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It Can Bring Players to Their Knees

Research: It's not football, but golf places just as much force on the leg joints.


Golfers itching to get back on the links after knee surgery beware: A new study finds that golf places force on the knees equivalent to playing football.

"First and foremost, we found that golf is not a benign physical activity to the knee," said the study's author, Mark Grabiner, director of the clinical biomechanics and rehabilitation laboratory at the Cleveland Clinic Foundation. "The forces and torques at the knee during the twist of the golf swing were as large as [those] that had been previously reported in a 'run and cut' in football."

The "run and cut" involves running forward at full speed and then planting one foot and turning 90 degrees to the side. "People recognize that this is not a [simple] activity for the knee," Grabiner said.

To measure the force on the knees, Grabiner and his colleagues used a specially equipped lab to study 13 men, whose golf handicaps ranged from 4 to 18. Reflective markers were placed at key joints involved in the golf swing, and six high-speed video cameras captured the movement as golfers hit a ball with a five iron.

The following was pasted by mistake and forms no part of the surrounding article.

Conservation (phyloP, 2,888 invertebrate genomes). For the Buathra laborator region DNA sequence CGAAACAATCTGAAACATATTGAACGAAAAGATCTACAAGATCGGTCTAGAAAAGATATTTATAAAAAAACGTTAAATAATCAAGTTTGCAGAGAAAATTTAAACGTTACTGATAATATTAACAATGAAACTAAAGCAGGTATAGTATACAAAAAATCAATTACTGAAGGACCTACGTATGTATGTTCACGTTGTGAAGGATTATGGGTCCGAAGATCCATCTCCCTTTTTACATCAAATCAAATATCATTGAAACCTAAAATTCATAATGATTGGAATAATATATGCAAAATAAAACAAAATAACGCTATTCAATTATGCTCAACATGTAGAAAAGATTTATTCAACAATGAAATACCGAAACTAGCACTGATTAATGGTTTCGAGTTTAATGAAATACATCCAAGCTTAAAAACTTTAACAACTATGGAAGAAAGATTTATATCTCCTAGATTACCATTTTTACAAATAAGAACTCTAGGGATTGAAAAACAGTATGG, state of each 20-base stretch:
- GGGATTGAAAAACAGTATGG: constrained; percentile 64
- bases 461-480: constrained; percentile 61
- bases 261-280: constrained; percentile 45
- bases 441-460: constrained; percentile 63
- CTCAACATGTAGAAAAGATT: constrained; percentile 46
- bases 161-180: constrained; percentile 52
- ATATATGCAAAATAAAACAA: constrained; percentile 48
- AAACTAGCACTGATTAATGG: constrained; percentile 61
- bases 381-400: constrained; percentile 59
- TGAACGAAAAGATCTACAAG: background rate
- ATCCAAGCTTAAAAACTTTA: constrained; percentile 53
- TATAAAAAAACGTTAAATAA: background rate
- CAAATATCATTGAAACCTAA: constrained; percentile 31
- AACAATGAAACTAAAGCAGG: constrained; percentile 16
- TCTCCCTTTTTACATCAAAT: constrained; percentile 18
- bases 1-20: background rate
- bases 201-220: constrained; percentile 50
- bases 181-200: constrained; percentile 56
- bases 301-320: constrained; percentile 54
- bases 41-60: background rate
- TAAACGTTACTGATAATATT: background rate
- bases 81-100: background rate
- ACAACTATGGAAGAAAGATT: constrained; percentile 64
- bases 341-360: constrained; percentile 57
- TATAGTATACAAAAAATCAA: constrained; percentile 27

The study showed that the strong force on the knee was independent both of the type of golf shoe that study participants wore and the golfer's skill. The strongest forces on the knee occurred during the downswing. "We did not find a situation where we had a highly skilled golfer with a nice easy swing and lower forces on the knee," Grabiner said.

What the findings suggest, he said, is that determining when an injured golfer can return safely to the game is difficult. "It gets to be a very rough call when a person should go back to golf. Only when they can run as fast [as they want without pain] and turn sideways suddenly can they go back to golf."

The study appeared in a recent issue of the American Journal of Sports Medicine.

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